Grants and Contracts Details
Intracellular Chlamydia lacking both TmeA and TmeB, type III secreted anti-host proteins, generate fewer chlamydial progeny in tissue culture and have significantly decreased infectivity in mice. Previous attempts to identify their functions utilized fluorescence-reported allelic exchange mutagenesis (FRAEM), but resulted in unclear phenotypes due to cassette-induced polar effects. Recently, I have developed floxed-cassette allelic exchange mutagenesis (FLAEM), to reverse cassette-induced polar effects and generate the first ever markerless C. trachomatis deletion mutant. I hypothesize that TmeA and TmeB are functionally related and important for establishing the inclusion, because they are co-transcribed, share a common chaperone, and are secreted into the host cell at the same time. The proposed work will utilize the marker-less C. trachomatis deletion mutant to determine when during chlamydial development TmeA and TmeB are important, and identify their eukaryotic host cell targets. The outcomes of this research will directly contribute to understanding of chlamydial biology and will identify potential drug targets to prevent the spread of infection to millions world-wide.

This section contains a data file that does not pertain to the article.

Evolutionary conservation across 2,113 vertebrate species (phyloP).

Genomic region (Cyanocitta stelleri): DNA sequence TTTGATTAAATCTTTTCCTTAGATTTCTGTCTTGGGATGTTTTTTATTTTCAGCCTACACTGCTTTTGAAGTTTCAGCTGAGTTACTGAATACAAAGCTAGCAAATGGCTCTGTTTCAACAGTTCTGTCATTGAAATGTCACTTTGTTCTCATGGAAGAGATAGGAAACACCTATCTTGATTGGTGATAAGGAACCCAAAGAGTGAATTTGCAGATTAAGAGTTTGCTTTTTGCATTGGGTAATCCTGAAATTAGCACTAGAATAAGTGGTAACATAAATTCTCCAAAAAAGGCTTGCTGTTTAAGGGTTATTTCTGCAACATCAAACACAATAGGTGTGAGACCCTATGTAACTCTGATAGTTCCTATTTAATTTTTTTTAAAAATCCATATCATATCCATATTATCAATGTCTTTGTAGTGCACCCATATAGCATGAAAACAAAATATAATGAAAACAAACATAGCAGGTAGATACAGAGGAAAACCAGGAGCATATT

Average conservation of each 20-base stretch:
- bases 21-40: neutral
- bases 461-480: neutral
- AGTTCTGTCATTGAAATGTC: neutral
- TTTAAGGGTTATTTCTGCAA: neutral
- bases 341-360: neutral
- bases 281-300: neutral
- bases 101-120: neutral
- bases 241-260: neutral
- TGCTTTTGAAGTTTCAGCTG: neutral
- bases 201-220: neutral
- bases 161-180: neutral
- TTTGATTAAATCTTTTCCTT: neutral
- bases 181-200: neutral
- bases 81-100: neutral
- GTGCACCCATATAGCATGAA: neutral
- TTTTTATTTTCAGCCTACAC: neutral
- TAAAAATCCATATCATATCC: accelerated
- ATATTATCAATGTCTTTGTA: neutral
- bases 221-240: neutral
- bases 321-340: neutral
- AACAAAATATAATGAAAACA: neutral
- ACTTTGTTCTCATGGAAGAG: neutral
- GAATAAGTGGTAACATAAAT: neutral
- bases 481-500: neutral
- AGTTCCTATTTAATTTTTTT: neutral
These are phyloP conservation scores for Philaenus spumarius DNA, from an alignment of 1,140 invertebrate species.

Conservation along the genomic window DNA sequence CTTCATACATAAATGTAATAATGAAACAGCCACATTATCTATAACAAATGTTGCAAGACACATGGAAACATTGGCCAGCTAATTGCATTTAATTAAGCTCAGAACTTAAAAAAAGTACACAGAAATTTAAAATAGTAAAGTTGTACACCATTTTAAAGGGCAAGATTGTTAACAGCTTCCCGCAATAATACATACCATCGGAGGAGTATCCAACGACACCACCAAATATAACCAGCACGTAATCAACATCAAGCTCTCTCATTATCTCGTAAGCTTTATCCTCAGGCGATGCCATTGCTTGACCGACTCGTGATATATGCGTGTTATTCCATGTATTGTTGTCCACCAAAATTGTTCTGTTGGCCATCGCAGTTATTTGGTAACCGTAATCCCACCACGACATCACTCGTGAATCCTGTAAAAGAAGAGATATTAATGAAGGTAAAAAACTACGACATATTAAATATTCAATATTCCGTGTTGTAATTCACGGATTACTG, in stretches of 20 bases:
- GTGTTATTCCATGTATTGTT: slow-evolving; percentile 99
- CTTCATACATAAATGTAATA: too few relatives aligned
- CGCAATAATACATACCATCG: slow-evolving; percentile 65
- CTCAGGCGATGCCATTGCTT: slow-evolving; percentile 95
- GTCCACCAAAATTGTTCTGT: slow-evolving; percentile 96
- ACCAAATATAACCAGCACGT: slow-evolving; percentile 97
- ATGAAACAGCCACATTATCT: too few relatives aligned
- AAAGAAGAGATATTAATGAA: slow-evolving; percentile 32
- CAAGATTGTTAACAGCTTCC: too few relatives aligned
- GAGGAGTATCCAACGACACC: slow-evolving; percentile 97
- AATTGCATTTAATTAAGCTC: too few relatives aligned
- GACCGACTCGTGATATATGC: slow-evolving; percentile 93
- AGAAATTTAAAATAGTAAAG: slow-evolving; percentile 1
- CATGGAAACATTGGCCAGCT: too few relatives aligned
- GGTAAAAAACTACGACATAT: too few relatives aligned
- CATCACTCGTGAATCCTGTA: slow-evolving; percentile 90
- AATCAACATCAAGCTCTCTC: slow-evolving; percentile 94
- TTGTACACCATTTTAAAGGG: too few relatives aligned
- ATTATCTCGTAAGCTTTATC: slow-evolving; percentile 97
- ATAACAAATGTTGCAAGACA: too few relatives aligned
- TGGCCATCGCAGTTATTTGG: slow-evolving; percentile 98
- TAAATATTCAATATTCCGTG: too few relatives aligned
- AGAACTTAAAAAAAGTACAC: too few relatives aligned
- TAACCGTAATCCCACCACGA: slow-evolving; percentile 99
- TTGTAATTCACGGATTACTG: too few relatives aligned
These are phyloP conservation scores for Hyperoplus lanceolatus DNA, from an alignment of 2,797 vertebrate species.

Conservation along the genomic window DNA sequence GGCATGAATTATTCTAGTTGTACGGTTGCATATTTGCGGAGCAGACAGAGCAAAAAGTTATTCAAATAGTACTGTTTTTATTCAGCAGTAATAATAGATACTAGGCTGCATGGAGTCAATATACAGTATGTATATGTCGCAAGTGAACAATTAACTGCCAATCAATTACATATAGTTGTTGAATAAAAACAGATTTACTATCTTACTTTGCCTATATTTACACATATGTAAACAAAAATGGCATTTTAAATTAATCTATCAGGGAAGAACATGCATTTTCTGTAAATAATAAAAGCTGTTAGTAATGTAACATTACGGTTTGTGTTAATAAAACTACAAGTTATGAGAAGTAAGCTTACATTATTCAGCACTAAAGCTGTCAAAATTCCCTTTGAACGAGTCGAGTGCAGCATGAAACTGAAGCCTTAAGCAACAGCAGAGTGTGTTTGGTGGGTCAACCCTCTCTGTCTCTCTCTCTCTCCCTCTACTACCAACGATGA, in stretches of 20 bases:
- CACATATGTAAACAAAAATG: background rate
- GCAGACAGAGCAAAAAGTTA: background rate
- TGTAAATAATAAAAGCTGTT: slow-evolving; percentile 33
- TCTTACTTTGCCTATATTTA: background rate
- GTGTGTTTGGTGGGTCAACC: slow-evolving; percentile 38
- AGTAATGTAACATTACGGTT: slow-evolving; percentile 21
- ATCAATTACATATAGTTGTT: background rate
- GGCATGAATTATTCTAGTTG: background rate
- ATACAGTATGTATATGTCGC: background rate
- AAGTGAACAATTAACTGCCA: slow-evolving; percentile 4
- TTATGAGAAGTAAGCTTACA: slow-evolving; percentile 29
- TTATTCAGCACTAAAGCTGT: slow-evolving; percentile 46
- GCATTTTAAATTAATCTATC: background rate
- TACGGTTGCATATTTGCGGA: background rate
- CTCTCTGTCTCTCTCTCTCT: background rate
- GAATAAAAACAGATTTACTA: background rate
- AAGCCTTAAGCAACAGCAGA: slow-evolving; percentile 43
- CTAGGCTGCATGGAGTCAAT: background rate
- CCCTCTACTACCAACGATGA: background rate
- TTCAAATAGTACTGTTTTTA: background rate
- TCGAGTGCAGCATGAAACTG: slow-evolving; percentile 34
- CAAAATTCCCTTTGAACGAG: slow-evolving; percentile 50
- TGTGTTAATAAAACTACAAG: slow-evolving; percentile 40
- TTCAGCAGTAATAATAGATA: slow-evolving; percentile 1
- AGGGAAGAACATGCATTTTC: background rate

|Effective start/end date||8/9/19 → 8/8/21|
- National Institute of Allergy and Infectious Diseases: $33,824.00
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